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Fort Lauderdale Spotlight

America's Venice isn't just for spring-breakers anymore

By David Appell

February 28th, 2006

Founded in 1911, up through the 1950s, this formerly somewhat snoozy South Florida backwater by the sea was a favorite of boaters because of its many canals and Intracoastal Waterway location and as a gateway to the Caribbean. But otherwise Fort Lauderdale remained pretty much your regular Florida beach town, full of laid-back, low-slung mom-and-pop motels, eateries, and watering holes. Not much to do besides laze on the sand during the day and knock back a few cold ones at night. But along the way, the area started attracting college students on spring vacation, and once Hollywood took notice in 1960, unleashing the Connie Francis flick Where the Boys Are, the following three decades changed Fort Lauderdale forever, with hundreds of thousands of mostly young people flocking here each spring to party their brains out, while major stretches of the rest of the year remained pretty darn quiet.

Since the 1990s, though, spring-break madness has largely become a thing of the past in Fort Lauderdale and popular surrounding parts of Broward County, as changing tastes and municipal and business efforts both expanded and raised the level of offerings. In the 21st century, it has come of age as a booming, revitalized business and vacation magnet, one of the fastest-growing in America; in fact, Fort Lauderdale and other Broward communities, already largely awash in suburban tracts and strip-mall sprawl, continue to grow so fast that parts of them are threatening to turn into "condo canyons" to match its increasingly high-rise downtown. But Lauderdale's appeal to vacationers is undeniable, starting with a beautiful new beach promenade and strand of sand which we in some ways prefer to that of Miami Beach, continuing with some irresistible shopping (two highlights are the lovely, walkable Las Olas shopping district and the gargantuan, growing Sawgrass Mills mall); historic Old South homes; superb international dining; a surprisingly sophisticated arts and museum scene; and one of America's top gay and lesbian scenes.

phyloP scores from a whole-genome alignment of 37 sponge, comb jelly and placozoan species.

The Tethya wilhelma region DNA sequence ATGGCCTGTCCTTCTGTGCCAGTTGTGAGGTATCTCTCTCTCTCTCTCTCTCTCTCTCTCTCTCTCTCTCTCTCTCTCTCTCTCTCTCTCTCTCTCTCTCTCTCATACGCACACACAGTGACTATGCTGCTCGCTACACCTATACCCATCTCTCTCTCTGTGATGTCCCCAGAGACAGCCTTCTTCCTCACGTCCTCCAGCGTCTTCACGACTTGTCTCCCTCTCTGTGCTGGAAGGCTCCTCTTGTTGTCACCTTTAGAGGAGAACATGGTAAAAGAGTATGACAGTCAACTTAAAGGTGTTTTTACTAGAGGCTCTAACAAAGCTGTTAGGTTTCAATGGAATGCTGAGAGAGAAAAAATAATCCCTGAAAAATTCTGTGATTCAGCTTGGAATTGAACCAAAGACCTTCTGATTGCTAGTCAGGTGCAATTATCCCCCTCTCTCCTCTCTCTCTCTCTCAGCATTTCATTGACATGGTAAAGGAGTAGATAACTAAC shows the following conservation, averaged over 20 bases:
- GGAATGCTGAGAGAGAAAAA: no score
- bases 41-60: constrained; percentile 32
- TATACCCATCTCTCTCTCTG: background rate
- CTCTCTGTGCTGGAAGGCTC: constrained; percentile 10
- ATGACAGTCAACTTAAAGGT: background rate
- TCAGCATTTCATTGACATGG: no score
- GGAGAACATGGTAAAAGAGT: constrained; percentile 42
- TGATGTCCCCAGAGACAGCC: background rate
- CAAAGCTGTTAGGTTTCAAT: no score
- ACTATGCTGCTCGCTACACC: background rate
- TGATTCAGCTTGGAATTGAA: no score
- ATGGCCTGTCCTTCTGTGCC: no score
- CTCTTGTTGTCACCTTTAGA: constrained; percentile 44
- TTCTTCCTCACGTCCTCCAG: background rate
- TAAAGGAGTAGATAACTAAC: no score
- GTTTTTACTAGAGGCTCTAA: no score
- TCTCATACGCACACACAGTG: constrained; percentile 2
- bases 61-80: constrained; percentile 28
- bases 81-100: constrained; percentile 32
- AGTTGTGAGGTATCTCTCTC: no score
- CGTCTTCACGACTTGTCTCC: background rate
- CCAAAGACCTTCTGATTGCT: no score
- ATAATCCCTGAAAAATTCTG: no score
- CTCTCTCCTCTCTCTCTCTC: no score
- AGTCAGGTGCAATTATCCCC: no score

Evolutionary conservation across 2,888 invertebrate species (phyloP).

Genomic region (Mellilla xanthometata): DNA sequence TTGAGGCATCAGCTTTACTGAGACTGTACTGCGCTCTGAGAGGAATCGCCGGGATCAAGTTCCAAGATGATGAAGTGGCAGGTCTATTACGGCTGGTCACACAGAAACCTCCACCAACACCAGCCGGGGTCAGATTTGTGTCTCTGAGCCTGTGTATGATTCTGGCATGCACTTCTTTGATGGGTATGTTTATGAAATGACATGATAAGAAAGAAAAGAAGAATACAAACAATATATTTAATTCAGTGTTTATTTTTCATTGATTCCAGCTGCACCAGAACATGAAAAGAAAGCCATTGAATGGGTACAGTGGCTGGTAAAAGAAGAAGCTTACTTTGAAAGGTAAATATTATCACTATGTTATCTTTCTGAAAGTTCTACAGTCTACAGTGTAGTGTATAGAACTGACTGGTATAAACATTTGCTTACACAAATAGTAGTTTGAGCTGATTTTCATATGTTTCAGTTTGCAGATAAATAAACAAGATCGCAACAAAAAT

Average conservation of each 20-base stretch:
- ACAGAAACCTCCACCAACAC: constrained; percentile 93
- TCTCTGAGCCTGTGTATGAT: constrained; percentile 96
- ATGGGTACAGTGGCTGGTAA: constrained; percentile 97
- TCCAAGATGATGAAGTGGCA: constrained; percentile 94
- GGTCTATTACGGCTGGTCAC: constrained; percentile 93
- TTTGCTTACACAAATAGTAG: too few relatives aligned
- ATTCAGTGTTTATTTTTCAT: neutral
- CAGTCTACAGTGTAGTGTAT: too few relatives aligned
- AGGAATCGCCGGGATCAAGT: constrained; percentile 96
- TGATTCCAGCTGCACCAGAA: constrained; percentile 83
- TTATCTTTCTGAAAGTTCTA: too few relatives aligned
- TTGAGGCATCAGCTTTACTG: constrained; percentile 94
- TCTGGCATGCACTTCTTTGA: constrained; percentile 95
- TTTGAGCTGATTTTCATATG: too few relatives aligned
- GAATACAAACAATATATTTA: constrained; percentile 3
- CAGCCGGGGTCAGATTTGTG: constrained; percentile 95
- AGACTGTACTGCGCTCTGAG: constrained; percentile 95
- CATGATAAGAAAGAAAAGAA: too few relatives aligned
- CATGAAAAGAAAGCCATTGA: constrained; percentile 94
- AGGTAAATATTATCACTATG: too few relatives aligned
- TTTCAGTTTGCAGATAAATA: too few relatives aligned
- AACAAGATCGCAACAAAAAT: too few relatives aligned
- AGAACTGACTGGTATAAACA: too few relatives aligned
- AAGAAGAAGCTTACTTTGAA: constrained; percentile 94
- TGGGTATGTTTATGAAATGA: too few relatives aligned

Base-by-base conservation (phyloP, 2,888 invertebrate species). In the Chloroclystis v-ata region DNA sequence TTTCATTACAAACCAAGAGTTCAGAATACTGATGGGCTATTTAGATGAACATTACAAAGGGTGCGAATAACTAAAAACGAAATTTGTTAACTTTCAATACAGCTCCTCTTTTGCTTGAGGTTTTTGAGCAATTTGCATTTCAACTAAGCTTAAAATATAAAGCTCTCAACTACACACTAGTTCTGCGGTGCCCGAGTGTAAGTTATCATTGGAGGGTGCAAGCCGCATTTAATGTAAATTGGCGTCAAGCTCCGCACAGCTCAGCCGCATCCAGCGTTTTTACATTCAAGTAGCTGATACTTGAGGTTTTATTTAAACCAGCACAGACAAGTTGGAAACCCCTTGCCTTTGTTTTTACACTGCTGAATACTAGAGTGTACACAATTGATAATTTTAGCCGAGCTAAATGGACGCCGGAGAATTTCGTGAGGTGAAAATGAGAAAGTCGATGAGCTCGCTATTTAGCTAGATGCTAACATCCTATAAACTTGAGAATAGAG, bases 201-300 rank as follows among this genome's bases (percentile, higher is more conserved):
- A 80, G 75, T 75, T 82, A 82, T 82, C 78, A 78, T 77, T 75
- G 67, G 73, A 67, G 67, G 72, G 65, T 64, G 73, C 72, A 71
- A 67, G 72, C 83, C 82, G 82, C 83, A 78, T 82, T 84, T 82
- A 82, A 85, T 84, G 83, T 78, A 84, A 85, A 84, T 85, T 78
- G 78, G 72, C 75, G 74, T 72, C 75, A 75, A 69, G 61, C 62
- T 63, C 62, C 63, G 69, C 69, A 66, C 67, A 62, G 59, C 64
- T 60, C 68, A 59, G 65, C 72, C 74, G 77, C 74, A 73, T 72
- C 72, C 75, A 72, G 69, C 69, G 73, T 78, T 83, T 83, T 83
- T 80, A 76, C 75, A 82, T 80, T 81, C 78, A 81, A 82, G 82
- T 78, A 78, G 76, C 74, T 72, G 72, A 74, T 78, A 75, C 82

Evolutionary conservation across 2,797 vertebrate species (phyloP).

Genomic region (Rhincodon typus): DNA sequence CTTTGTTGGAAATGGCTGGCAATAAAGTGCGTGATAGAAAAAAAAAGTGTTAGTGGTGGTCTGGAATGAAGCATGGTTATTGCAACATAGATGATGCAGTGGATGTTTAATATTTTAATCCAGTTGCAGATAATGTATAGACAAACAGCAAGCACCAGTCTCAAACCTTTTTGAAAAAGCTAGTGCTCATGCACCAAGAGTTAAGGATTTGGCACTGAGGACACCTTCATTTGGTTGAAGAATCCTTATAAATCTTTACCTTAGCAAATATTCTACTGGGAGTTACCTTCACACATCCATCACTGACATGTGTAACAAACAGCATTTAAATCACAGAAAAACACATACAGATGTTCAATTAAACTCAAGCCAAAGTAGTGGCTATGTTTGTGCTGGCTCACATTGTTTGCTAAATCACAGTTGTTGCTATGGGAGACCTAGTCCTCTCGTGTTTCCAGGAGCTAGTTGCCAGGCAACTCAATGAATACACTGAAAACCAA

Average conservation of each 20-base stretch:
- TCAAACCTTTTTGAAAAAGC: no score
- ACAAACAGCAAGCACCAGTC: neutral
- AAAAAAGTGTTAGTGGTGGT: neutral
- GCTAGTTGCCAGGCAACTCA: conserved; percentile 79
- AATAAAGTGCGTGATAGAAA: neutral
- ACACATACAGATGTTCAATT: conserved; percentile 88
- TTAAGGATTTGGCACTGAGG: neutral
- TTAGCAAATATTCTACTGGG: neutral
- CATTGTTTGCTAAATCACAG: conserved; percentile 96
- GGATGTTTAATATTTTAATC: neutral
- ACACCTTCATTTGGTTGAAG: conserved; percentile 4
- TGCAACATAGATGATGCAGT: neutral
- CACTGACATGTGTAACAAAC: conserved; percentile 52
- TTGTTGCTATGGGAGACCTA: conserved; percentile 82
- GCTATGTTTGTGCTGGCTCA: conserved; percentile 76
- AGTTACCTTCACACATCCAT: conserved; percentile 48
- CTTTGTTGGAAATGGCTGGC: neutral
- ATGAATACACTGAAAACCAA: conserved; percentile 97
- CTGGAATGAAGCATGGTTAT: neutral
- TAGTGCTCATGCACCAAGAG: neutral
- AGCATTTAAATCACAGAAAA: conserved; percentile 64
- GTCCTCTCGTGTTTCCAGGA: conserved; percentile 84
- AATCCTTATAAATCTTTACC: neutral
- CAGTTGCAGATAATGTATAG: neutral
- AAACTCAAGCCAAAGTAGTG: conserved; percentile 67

And then there's water, lots and lots of it. Besides some 23 miles of seashore, you'll find something like 300 miles worth of canals (one of Lauderdale's monikers is "America's Venice"), the Intracoastal Waterway (much of it lined with the fancy mansions of "Millionaires Row" and plied by everything from jet skis to monster yachts), and of course the mighty "river of grass," the Everglades. The lodging experience ranges from some holdover mom-and-pops to gigantic resort spreads, with a sprinkling of upscale bed-and-breakfasts and a pool of small, fine-quality gay resorts outclassed only by Palm Springs and perhaps Provincetown. Meanwhile, also in Broward and just south of Lauderdale proper, Port Everglades provides a haven for the ever-increasing numbers of colossal cruise ships (indeed, if a Caribbean cruise is in the offing, you may well find yourself passing through this area anyway), and the cities of Hollywood and Dania also contribute nicely to the area's outdoorsy allures. In many ways, Fort Lauderdale could be called Florida's premier "city of the future" – but we highly recommend you come enjoy it now.

If you have three days, you'll be more than entertained within the "backwards L" extending down Route A1A along the strip of beachfront from Sunrise Boulevard to East Las Olas Boulevard, then westward along Las Olas to "Sailboat Bend" around S.W. 7th Street; besides sea and sand, this includes much of the best shopping and dining as well as some historic homes, a nature preserve, and the museum district. Shorter stays are doable without your own wheels, but if you're coming for a stay of five to seven days, a rental car will be a must to get out to attractions like Sawgrass Mills, the Everglades, Butterfly World, area golf courses, Baltimore Orioles spring training, and more.

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